Well, I'll get off my soap box now, and wait till I get moderated down. Any bets on what it will be? Flamebait? Or maybe Off Topic. But moderators, if I can not be insightful or interesting, please vote for Flamebait.

          • by edhall ( 10025 ) <slashdot@weirdnoise.com> on Tuesday December 02, 2003 @08:19AM (#7607839) Homepage

            The ifconfig thread is interesting from a number of perspectives. Given that ifconfig is perhaps the command-line utility embodying BSD's decades-old networking legacy, it takes some courage to propose a radical reworking of it. Using a formal grammar rather than the ad hoc accretion of command-line options that 95% of Unix/Linux utilities use is another bold step. And opening the way to added functionality (one of the motivations for this project) adds to the interest. Sure, just looking at the surface it's easy to say "so they're changing some arguments to some crufty old Unix command -- ho hum." But it may well represent the initial step in a complete rethinking of how networking is administered at the host level. Even if it doesn't pan out that way, it's worth taking notice.

            BTW, I don't moderate BSD stories any more. When I mod down the trolls, I tend to get slammed in metamod. (Talk about a hostile environment!) Hope springs eternal, though -- I keep thinking that /. will eventually start doing some housekeeping.

            -Ed
      • They all have an ifconfig (even windows has, but it's spelled ipconfig), but a different one. The GNU version takes different arguments anyway - like for example none at all, which the FreeBSD version doesn't allow

        umm, no. ifconfig on freebsd with no arguments will run the equivalent of 'ifconfig -a'.
      • The GNU version takes different arguments anyway - like for example none at all, which the FreeBSD version doesn't allow

        When was the last time you used FreeBSD?

        $ uname
        FreeBSD
        $ ifconfig
        rl0: flags=8843<UP,BROADCAST,RUNNING,SIMPLEX,MULTICAST > mtu 1500
        inet 192.168.1.10 netmask 0xffffff00 broadcast 192.168.1.255
        [snip]

        FreeBSD has the best ifconfig of all Unices I've used. My favorite part is being albe to use the slash notation for the netmask, e.g. to add a secondary IP to fxp0, yo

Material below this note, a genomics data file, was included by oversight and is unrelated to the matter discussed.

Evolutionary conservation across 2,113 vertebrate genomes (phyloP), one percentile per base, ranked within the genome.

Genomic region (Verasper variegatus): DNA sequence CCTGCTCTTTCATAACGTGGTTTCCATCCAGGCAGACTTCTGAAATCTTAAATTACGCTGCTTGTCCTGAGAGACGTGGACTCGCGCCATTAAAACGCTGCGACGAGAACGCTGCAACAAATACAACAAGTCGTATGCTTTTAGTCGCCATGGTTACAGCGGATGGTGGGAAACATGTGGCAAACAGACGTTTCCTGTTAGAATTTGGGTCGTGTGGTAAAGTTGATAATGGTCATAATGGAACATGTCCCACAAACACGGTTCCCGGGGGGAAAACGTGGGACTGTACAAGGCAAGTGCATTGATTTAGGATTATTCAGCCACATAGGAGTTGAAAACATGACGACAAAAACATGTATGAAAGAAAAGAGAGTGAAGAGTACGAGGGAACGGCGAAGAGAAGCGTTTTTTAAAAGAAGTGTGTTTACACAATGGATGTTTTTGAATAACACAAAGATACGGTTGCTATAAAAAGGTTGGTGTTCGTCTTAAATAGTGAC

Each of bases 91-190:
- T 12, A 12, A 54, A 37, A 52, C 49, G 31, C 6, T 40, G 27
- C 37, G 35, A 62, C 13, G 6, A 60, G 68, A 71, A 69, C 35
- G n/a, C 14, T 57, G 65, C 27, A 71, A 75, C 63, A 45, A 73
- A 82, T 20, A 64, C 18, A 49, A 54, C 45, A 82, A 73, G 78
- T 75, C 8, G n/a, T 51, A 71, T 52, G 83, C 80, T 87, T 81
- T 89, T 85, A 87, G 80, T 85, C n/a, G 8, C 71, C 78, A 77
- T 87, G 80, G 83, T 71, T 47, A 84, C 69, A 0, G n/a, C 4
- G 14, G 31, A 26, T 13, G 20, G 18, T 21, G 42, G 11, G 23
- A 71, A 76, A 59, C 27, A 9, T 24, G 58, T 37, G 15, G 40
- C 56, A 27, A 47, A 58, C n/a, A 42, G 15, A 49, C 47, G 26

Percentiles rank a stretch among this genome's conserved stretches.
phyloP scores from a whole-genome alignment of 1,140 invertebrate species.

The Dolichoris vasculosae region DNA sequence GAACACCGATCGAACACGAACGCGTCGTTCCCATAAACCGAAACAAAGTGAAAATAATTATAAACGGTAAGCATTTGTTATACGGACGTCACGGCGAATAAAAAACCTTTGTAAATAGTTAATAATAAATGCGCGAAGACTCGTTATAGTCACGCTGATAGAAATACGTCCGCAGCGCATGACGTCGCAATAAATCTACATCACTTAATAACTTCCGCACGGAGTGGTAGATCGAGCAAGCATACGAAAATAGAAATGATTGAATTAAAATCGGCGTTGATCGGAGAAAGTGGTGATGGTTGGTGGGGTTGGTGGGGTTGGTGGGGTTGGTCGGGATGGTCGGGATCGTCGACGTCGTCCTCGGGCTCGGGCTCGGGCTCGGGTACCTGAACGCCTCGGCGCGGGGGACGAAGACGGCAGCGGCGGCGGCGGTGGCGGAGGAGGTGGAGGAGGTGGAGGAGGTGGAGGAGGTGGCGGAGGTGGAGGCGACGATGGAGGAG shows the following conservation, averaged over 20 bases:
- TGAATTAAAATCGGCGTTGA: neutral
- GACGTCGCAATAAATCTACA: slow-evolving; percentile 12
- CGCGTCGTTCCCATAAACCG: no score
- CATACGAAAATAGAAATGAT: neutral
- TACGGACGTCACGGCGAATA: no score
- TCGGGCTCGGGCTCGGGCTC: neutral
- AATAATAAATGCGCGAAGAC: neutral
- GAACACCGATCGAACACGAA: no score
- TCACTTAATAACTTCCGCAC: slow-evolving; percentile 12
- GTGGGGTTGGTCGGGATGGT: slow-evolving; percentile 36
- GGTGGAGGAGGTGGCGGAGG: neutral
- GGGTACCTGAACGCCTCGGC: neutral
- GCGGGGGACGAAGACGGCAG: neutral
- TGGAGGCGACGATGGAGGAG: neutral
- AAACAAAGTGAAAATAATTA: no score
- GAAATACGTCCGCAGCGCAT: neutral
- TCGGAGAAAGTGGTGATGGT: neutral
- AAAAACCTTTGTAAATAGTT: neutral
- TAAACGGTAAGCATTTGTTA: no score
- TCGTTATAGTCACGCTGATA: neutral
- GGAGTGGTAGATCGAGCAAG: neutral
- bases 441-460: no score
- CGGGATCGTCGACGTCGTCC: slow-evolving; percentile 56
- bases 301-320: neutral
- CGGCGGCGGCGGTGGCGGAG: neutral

• Refactoring is meant to be about improving the design of existing code, in small controlled ways. This doesn't look like refactoring, just a rewrite of a section of it.

    Either way I find it hard to appreciate why this is news.
  • Just checking. ;>
  • by JohnQPublic ( 158027 ) on Monday December 01, 2003 @09:00PM (#7604912)
    A yacc grammar? That makes it official, ifconfig is now a contender for the ls Memorial Too Damn Many Options award. Other known entrants include ld, most X applications, and the ever-popular gcc.
  • by nutznboltz ( 473437 ) on Tuesday December 02, 2003 @12:26AM (#7606341) Homepage Journal
    Now if only the ARP interface could be improved too. Seems once the API for ARP was an ioctl() that was easy to use. Now try and write some code for *BSD to adjust the ARP table without going
    • system("/usr/sbin/arp ...")
    and you will see pretty quickly that it's much more complicated than any ioctl()

    Conceptually, ARP table entries as routing table entries is great but the API is in need of some serious re-working or a library to hide the complexity.
  • Linux's iproute2+tc (Score:4, Informative)

    by szap ( 201293 ) on Wednesday December 03, 2003 @04:37AM (#7616588)
    FWIW, Linux 2.4+ has a significantly different way to access and config the kernel's network interfaces using iproute2+tc (using the commands 'ip' and 'tc') that is cleaner than the ifconfig syntax, and supports more advanced routing features (all sorts of firewalling rules and, packets queues, for instance).

    ifconfig is just the older, more compatible way to config the interfaces for those who grew up using older Linuxes and other Unices. You can do everything ifconfig + iptables using ip + tc and more.

    So before anyone claims that Linux's ifconfig sucks and is too complicated, they've already made a better replacement for it, just needs more documentation and exposure.

    • by chrysalis ( 50680 ) *
      Please mod this up.

      "ip" is definitely great and I really miss that command on BSD systems.

      Not only it is way more powerful that ifconfig, it is also easier to use, with a very logical and comprehensive syntax ("ip route add default via 192.168.1.221")

      Refactoring "ifconfig" nowadays sounds like a total waste of time IMHO. Hopefully Dragonfly will take a more modern approach.

    • by df5ea ( 227427 ) *

      You can do everything ifconfig + iptables using ip + tc and more.

      Try to do ifconfig eth0 allmulti with ip.

    • by jjgm ( 663044 )
      "ip" is a well-structured command, although the interactions between iproute2 and ifconfig-based interface aliases confuse people (my usual advice is: one or the other).

      "tc" is a complex elephant in considerable need of exposure to someone who both a) cares about qdisc and b) understands OS usability. ip & tc are hardly comparable. The "shapecfg" command is more intuitive, but communicates with a completely separate and underdeveloped kernel subsystem.

      iptables then has another syntax to learn, just